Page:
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Will average folks find any friends in new PSC faces?

Having a perverted interest in this stuff, I spent Wednesday listening to the interviews of people who want the power to set your electric rates and regulate your phone company. In other words, they're applying for a seat on the Florida Public Service Commission.

This matters because the five-member PSC, appointed by Gov. Jeb Bush, is raging these days with historically high anti-consumer slant. Just my humble opinion, y'know.

Do not be distracted by the commission's symbolic little $15-million ruling against Tampa Electric Co. this week. Fifteen million is a grain of sand compared to the billions of dollars the PSC is wresting from Floridians.

This commission, you will recall, held 14 sham "public hearings" around the state before unanimously ramming through an an increase in local telephone rates.

Two members of the PSC in particular, Charles Davidson and Rudy Bradley, seem especially determined to help the companies they regulate. It was Davidson and Bradley, for example, who pressured the PSC's technical staff into watering down a recommendation that would have gone against a utility.

Davidson and Bradley, as well, were beneficiaries of "ex parte" information, outside of any public meeting, supplied to them by the regulated companies. The commissioners claim that as long as the utilities slip stuff to their aides, and not to them personally, they have not "received" it illegally.

Shall we go on? It was Bradley who, hilariously, was caught red-handed by our reporter Louis Hau simply parroting at a commission meeting, word for word, a position written by Verizon Communications. The company then "quoted" Bradley's words in a court filing.

The entire Public Service Commission is the subject of a pending complaint before the state Ethics Commission for hosting a schmooze-fest with other utility regulators, largely sponsored by _ guess who? _ regulated utility companies. Cheers!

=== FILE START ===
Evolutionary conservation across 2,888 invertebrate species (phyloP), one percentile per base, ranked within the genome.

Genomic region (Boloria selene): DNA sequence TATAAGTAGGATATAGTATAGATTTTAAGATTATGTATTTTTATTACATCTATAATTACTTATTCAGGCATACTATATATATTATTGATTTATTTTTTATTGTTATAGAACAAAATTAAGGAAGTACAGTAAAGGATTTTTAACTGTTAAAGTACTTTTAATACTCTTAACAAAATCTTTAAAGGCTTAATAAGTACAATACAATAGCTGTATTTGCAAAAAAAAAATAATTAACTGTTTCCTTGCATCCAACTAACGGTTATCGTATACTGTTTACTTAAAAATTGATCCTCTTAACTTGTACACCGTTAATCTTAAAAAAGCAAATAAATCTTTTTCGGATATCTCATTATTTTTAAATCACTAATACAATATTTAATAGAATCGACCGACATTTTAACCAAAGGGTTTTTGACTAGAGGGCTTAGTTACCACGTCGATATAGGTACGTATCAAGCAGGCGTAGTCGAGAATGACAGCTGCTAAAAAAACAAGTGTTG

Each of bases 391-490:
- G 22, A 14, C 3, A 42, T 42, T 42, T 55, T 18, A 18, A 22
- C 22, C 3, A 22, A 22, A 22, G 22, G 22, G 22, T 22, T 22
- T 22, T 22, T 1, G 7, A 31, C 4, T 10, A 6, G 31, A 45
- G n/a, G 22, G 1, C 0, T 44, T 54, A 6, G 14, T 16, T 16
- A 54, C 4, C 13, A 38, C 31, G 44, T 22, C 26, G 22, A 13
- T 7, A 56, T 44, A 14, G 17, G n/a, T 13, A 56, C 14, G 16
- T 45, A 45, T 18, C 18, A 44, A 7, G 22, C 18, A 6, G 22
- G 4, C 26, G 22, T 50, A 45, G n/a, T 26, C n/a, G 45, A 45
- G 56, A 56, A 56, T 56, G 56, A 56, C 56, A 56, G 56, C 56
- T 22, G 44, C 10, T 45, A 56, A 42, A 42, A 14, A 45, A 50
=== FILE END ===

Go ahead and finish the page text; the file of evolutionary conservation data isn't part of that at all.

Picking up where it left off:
Lastly, you might have seen the news that Davidson is now gallivanting around with some national group that would strip away even the pretense of state regulation, in the name of free enterprise and such.

If I were Davidson's boss, I would tell him: "Look, buster. Your job is to sit there in Tallahassee and maybe do something about local water utilities cheating their customers while brown stuff pours out of the tap."

But, as I once heard a state senator declare, I digest. Here's the news from Wednesday's doings at the Airport Marriott in Tampa:

An aide to Davidson was not one of the six names recommended to Bush from the PSC Nominating Council. Frankly, I figured there was a setup to make her a third, controlling vote along with Davidson and Bradley.

The six sent to the governor instead:

Diana Caldwell, who has 14 years' experience with utility matters: a former analyst for the Legislature, six years' service as a PSC staff attorney in telecommunications areas.

Jeanne Curtin, a Tallahassee lawyer and former aide to then-Secretary of State Katherine Harris. Main drawback: Her husband is a lawyer who sometimes represents TECO. Maybe she should get the job and he should find some other lawyering.

Beverlee S. DeMello, another veteran PSC staffer on the consumer side, involved in public education and consumer affairs.

Mary Elizabeth Keating, another experienced PSC staffer. The council members liked it when she told them her husband, also a PSC staffer, would resign if she got the job. (Curtins, take note!)

These first four were chosen by all nine council members. Two others were not unanimous picks. One was Lisa B. Edgar, chief financial officer of the Department of Environmental Protection. Edgar got six votes.

The other was Isilio Rafael Arriaga, a former legislator in Venezuela, an immigrant who led a social service agency for immigrants in South Florida and who served as president of the Greater Miami Chamber of Commerce. There's a question there, however _ he lasted only six months in the last job. He squeaked by Wednesday with the minimum of five votes.

Bush has to choose by Dec. 1.

Here is my bias: I liked Caldwell's impressive record and DeMello's emphasis on consumers the best. Keating looks good, Curtin fair except for the conflict, Edgar fine too and Arriaga problematic. So here's betting that Jeb ranks them in the reverse order.